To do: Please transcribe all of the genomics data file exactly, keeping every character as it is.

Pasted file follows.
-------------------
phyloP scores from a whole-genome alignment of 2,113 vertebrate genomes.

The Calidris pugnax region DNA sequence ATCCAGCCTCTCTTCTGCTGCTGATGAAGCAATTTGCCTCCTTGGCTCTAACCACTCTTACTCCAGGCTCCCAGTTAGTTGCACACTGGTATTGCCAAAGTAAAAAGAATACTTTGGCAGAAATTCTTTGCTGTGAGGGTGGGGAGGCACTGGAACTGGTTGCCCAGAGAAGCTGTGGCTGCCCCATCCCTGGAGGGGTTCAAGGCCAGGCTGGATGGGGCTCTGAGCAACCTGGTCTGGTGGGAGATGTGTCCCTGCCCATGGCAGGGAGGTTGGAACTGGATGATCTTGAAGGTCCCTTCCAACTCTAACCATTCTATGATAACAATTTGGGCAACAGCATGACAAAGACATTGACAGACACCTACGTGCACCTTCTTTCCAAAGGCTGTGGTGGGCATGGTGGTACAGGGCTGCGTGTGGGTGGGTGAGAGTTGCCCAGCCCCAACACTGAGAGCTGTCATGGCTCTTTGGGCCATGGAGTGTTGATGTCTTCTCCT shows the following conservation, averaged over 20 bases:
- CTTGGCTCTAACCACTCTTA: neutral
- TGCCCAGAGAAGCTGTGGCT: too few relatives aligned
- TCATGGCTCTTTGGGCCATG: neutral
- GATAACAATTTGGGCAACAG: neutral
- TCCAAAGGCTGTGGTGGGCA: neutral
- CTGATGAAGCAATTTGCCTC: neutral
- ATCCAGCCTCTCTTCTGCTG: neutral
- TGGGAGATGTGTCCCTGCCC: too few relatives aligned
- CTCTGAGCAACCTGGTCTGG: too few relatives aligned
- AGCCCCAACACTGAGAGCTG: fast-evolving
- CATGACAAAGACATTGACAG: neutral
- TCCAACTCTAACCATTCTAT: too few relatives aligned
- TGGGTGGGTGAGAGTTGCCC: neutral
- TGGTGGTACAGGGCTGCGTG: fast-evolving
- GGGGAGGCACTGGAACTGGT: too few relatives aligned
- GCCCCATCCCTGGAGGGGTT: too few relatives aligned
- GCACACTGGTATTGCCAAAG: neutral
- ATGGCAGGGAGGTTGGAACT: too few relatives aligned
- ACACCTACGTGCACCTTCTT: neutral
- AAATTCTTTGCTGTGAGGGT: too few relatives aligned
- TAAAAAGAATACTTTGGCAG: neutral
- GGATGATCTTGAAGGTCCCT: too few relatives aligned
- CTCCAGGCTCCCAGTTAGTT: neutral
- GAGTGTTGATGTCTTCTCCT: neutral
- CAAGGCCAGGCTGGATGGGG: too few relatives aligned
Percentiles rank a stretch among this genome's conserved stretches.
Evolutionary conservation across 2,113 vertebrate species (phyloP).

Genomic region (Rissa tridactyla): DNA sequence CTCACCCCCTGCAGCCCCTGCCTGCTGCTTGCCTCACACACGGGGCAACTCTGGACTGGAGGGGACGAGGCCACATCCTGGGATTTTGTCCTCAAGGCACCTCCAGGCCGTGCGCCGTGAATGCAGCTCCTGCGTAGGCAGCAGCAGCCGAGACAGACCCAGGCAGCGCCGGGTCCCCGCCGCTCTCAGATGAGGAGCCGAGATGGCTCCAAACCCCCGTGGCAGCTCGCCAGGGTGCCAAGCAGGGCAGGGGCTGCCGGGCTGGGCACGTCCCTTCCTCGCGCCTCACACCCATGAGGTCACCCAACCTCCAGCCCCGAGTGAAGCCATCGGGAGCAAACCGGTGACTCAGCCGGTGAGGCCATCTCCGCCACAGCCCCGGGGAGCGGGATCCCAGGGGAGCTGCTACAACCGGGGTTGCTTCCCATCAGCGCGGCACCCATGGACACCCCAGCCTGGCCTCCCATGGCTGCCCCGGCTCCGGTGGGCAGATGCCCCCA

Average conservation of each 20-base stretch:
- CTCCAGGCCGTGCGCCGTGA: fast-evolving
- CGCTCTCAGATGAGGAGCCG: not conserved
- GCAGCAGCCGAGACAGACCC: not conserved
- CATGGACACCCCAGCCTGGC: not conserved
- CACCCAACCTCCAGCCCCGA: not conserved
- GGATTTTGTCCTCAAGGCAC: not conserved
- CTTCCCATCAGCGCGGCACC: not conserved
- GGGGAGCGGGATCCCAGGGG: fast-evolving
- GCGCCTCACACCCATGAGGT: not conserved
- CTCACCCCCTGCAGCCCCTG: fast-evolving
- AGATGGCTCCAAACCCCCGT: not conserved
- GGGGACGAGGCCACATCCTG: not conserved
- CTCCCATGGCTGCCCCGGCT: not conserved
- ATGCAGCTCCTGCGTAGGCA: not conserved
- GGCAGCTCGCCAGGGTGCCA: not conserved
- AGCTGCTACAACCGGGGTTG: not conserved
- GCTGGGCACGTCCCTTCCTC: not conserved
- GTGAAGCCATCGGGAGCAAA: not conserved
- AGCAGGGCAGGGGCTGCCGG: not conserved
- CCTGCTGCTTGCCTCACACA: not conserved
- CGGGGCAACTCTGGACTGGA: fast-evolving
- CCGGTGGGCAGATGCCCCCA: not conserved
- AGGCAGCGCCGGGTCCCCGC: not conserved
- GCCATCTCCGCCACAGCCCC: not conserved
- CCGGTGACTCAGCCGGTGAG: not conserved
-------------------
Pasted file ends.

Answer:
phyloP scores from a whole-genome alignment of 2,113 vertebrate genomes.

The Calidris pugnax region DNA sequence ATCCAGCCTCTCTTCTGCTGCTGATGAAGCAATTTGCCTCCTTGGCTCTAACCACTCTTACTCCAGGCTCCCAGTTAGTTGCACACTGGTATTGCCAAAGTAAAAAGAATACTTTGGCAGAAATTCTTTGCTGTGAGGGTGGGGAGGCACTGGAACTGGTTGCCCAGAGAAGCTGTGGCTGCCCCATCCCTGGAGGGGTTCAAGGCCAGGCTGGATGGGGCTCTGAGCAACCTGGTCTGGTGGGAGATGTGTCCCTGCCCATGGCAGGGAGGTTGGAACTGGATGATCTTGAAGGTCCCTTCCAACTCTAACCATTCTATGATAACAATTTGGGCAACAGCATGACAAAGACATTGACAGACACCTACGTGCACCTTCTTTCCAAAGGCTGTGGTGGGCATGGTGGTACAGGGCTGCGTGTGGGTGGGTGAGAGTTGCCCAGCCCCAACACTGAGAGCTGTCATGGCTCTTTGGGCCATGGAGTGTTGATGTCTTCTCCT shows the following conservation, averaged over 20 bases:
- CTTGGCTCTAACCACTCTTA: neutral
- TGCCCAGAGAAGCTGTGGCT: too few relatives aligned
- TCATGGCTCTTTGGGCCATG: neutral
- GATAACAATTTGGGCAACAG: neutral
- TCCAAAGGCTGTGGTGGGCA: neutral
- CTGATGAAGCAATTTGCCTC: neutral
- ATCCAGCCTCTCTTCTGCTG: neutral
- TGGGAGATGTGTCCCTGCCC: too few relatives aligned
- CTCTGAGCAACCTGGTCTGG: too few relatives aligned
- AGCCCCAACACTGAGAGCTG: fast-evolving
- CATGACAAAGACATTGACAG: neutral
- TCCAACTCTAACCATTCTAT: too few relatives aligned
- TGGGTGGGTGAGAGTTGCCC: neutral
- TGGTGGTACAGGGCTGCGTG: fast-evolving
- GGGGAGGCACTGGAACTGGT: too few relatives aligned
- GCCCCATCCCTGGAGGGGTT: too few relatives aligned
- GCACACTGGTATTGCCAAAG: neutral
- ATGGCAGGGAGGTTGGAACT: too few relatives aligned
- ACACCTACGTGCACCTTCTT: neutral
- AAATTCTTTGCTGTGAGGGT: too few relatives aligned
- TAAAAAGAATACTTTGGCAG: neutral
- GGATGATCTTGAAGGTCCCT: too few relatives aligned
- CTCCAGGCTCCCAGTTAGTT: neutral
- GAGTGTTGATGTCTTCTCCT: neutral
- CAAGGCCAGGCTGGATGGGG: too few relatives aligned
Percentiles rank a stretch among this genome's conserved stretches.
Evolutionary conservation across 2,113 vertebrate species (phyloP).

Genomic region (Rissa tridactyla): DNA sequence CTCACCCCCTGCAGCCCCTGCCTGCTGCTTGCCTCACACACGGGGCAACTCTGGACTGGAGGGGACGAGGCCACATCCTGGGATTTTGTCCTCAAGGCACCTCCAGGCCGTGCGCCGTGAATGCAGCTCCTGCGTAGGCAGCAGCAGCCGAGACAGACCCAGGCAGCGCCGGGTCCCCGCCGCTCTCAGATGAGGAGCCGAGATGGCTCCAAACCCCCGTGGCAGCTCGCCAGGGTGCCAAGCAGGGCAGGGGCTGCCGGGCTGGGCACGTCCCTTCCTCGCGCCTCACACCCATGAGGTCACCCAACCTCCAGCCCCGAGTGAAGCCATCGGGAGCAAACCGGTGACTCAGCCGGTGAGGCCATCTCCGCCACAGCCCCGGGGAGCGGGATCCCAGGGGAGCTGCTACAACCGGGGTTGCTTCCCATCAGCGCGGCACCCATGGACACCCCAGCCTGGCCTCCCATGGCTGCCCCGGCTCCGGTGGGCAGATGCCCCCA

Average conservation of each 20-base stretch:
- CTCCAGGCCGTGCGCCGTGA: fast-evolving
- CGCTCTCAGATGAGGAGCCG: not conserved
- GCAGCAGCCGAGACAGACCC: not conserved
- CATGGACACCCCAGCCTGGC: not conserved
- CACCCAACCTCCAGCCCCGA: not conserved
- GGATTTTGTCCTCAAGGCAC: not conserved
- CTTCCCATCAGCGCGGCACC: not conserved
- GGGGAGCGGGATCCCAGGGG: fast-evolving
- GCGCCTCACACCCATGAGGT: not conserved
- CTCACCCCCTGCAGCCCCTG: fast-evolving
- AGATGGCTCCAAACCCCCGT: not conserved
- GGGGACGAGGCCACATCCTG: not conserved
- CTCCCATGGCTGCCCCGGCT: not conserved
- ATGCAGCTCCTGCGTAGGCA: not conserved
- GGCAGCTCGCCAGGGTGCCA: not conserved
- AGCTGCTACAACCGGGGTTG: not conserved
- GCTGGGCACGTCCCTTCCTC: not conserved
- GTGAAGCCATCGGGAGCAAA: not conserved
- AGCAGGGCAGGGGCTGCCGG: not conserved
- CCTGCTGCTTGCCTCACACA: not conserved
- CGGGGCAACTCTGGACTGGA: fast-evolving
- CCGGTGGGCAGATGCCCCCA: not conserved
- AGGCAGCGCCGGGTCCCCGC: not conserved
- GCCATCTCCGCCACAGCCCC: not conserved
- CCGGTGACTCAGCCGGTGAG: not conserved